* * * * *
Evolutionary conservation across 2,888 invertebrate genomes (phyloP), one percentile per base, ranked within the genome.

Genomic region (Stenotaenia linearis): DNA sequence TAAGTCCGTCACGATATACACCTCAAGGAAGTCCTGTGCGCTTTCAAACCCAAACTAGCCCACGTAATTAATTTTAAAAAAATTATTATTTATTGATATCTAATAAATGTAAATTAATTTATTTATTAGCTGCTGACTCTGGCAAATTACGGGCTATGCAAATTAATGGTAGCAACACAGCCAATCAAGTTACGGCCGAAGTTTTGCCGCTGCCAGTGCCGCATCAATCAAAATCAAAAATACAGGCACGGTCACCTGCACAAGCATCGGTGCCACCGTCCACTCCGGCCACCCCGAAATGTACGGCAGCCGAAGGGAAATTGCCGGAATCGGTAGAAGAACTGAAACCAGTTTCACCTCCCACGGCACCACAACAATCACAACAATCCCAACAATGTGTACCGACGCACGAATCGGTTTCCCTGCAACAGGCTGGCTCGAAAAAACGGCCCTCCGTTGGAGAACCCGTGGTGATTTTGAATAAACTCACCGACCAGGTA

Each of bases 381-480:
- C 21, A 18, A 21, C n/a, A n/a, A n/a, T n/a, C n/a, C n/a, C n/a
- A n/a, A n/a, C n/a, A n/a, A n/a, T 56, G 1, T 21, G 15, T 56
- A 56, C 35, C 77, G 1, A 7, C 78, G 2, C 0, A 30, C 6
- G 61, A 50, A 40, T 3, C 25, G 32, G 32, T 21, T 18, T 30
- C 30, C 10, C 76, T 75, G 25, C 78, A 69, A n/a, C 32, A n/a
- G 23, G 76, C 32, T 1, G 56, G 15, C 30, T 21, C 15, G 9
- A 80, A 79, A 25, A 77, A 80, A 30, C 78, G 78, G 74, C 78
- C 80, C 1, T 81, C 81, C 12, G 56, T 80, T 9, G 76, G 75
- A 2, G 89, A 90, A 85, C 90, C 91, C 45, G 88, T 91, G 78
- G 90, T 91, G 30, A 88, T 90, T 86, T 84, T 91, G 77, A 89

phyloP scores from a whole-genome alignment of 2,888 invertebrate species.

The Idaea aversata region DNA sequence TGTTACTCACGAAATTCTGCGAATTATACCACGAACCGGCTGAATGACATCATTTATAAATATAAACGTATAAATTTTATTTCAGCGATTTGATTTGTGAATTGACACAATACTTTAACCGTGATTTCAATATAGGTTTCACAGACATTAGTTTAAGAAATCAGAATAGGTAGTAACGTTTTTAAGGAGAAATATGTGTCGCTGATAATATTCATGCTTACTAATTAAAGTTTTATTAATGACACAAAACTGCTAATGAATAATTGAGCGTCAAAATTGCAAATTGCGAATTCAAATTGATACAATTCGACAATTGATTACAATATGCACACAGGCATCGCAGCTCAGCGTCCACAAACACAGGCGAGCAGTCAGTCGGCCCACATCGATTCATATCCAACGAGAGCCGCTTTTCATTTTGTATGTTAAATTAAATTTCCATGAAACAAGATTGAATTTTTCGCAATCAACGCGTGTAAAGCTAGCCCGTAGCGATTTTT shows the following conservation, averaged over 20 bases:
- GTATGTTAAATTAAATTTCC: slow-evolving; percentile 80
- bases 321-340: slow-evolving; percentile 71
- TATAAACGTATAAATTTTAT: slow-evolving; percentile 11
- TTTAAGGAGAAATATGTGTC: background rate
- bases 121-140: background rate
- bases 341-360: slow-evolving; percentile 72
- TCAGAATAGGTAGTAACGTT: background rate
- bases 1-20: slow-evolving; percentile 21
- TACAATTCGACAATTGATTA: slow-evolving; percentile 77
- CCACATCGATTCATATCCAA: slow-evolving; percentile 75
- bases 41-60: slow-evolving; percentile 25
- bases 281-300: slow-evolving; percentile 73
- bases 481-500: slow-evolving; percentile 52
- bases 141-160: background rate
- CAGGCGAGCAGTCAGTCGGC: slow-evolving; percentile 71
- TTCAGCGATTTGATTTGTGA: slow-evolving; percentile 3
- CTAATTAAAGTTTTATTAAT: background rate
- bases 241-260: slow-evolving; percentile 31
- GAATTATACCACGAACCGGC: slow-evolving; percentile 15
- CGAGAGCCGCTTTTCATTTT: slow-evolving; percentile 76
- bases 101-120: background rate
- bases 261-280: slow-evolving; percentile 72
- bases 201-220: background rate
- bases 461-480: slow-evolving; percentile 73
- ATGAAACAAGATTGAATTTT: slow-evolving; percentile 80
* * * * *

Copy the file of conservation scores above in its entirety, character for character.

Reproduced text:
Evolutionary conservation across 2,888 invertebrate genomes (phyloP), one percentile per base, ranked within the genome.

Genomic region (Stenotaenia linearis): DNA sequence TAAGTCCGTCACGATATACACCTCAAGGAAGTCCTGTGCGCTTTCAAACCCAAACTAGCCCACGTAATTAATTTTAAAAAAATTATTATTTATTGATATCTAATAAATGTAAATTAATTTATTTATTAGCTGCTGACTCTGGCAAATTACGGGCTATGCAAATTAATGGTAGCAACACAGCCAATCAAGTTACGGCCGAAGTTTTGCCGCTGCCAGTGCCGCATCAATCAAAATCAAAAATACAGGCACGGTCACCTGCACAAGCATCGGTGCCACCGTCCACTCCGGCCACCCCGAAATGTACGGCAGCCGAAGGGAAATTGCCGGAATCGGTAGAAGAACTGAAACCAGTTTCACCTCCCACGGCACCACAACAATCACAACAATCCCAACAATGTGTACCGACGCACGAATCGGTTTCCCTGCAACAGGCTGGCTCGAAAAAACGGCCCTCCGTTGGAGAACCCGTGGTGATTTTGAATAAACTCACCGACCAGGTA

Each of bases 381-480:
- C 21, A 18, A 21, C n/a, A n/a, A n/a, T n/a, C n/a, C n/a, C n/a
- A n/a, A n/a, C n/a, A n/a, A n/a, T 56, G 1, T 21, G 15, T 56
- A 56, C 35, C 77, G 1, A 7, C 78, G 2, C 0, A 30, C 6
- G 61, A 50, A 40, T 3, C 25, G 32, G 32, T 21, T 18, T 30
- C 30, C 10, C 76, T 75, G 25, C 78, A 69, A n/a, C 32, A n/a
- G 23, G 76, C 32, T 1, G 56, G 15, C 30, T 21, C 15, G 9
- A 80, A 79, A 25, A 77, A 80, A 30, C 78, G 78, G 74, C 78
- C 80, C 1, T 81, C 81, C 12, G 56, T 80, T 9, G 76, G 75
- A 2, G 89, A 90, A 85, C 90, C 91, C 45, G 88, T 91, G 78
- G 90, T 91, G 30, A 88, T 90, T 86, T 84, T 91, G 77, A 89

phyloP scores from a whole-genome alignment of 2,888 invertebrate species.

The Idaea aversata region DNA sequence TGTTACTCACGAAATTCTGCGAATTATACCACGAACCGGCTGAATGACATCATTTATAAATATAAACGTATAAATTTTATTTCAGCGATTTGATTTGTGAATTGACACAATACTTTAACCGTGATTTCAATATAGGTTTCACAGACATTAGTTTAAGAAATCAGAATAGGTAGTAACGTTTTTAAGGAGAAATATGTGTCGCTGATAATATTCATGCTTACTAATTAAAGTTTTATTAATGACACAAAACTGCTAATGAATAATTGAGCGTCAAAATTGCAAATTGCGAATTCAAATTGATACAATTCGACAATTGATTACAATATGCACACAGGCATCGCAGCTCAGCGTCCACAAACACAGGCGAGCAGTCAGTCGGCCCACATCGATTCATATCCAACGAGAGCCGCTTTTCATTTTGTATGTTAAATTAAATTTCCATGAAACAAGATTGAATTTTTCGCAATCAACGCGTGTAAAGCTAGCCCGTAGCGATTTTT shows the following conservation, averaged over 20 bases:
- GTATGTTAAATTAAATTTCC: slow-evolving; percentile 80
- bases 321-340: slow-evolving; percentile 71
- TATAAACGTATAAATTTTAT: slow-evolving; percentile 11
- TTTAAGGAGAAATATGTGTC: background rate
- bases 121-140: background rate
- bases 341-360: slow-evolving; percentile 72
- TCAGAATAGGTAGTAACGTT: background rate
- bases 1-20: slow-evolving; percentile 21
- TACAATTCGACAATTGATTA: slow-evolving; percentile 77
- CCACATCGATTCATATCCAA: slow-evolving; percentile 75
- bases 41-60: slow-evolving; percentile 25
- bases 281-300: slow-evolving; percentile 73
- bases 481-500: slow-evolving; percentile 52
- bases 141-160: background rate
- CAGGCGAGCAGTCAGTCGGC: slow-evolving; percentile 71
- TTCAGCGATTTGATTTGTGA: slow-evolving; percentile 3
- CTAATTAAAGTTTTATTAAT: background rate
- bases 241-260: slow-evolving; percentile 31
- GAATTATACCACGAACCGGC: slow-evolving; percentile 15
- CGAGAGCCGCTTTTCATTTT: slow-evolving; percentile 76
- bases 101-120: background rate
- bases 261-280: slow-evolving; percentile 72
- bases 201-220: background rate
- bases 461-480: slow-evolving; percentile 73
- ATGAAACAAGATTGAATTTT: slow-evolving; percentile 80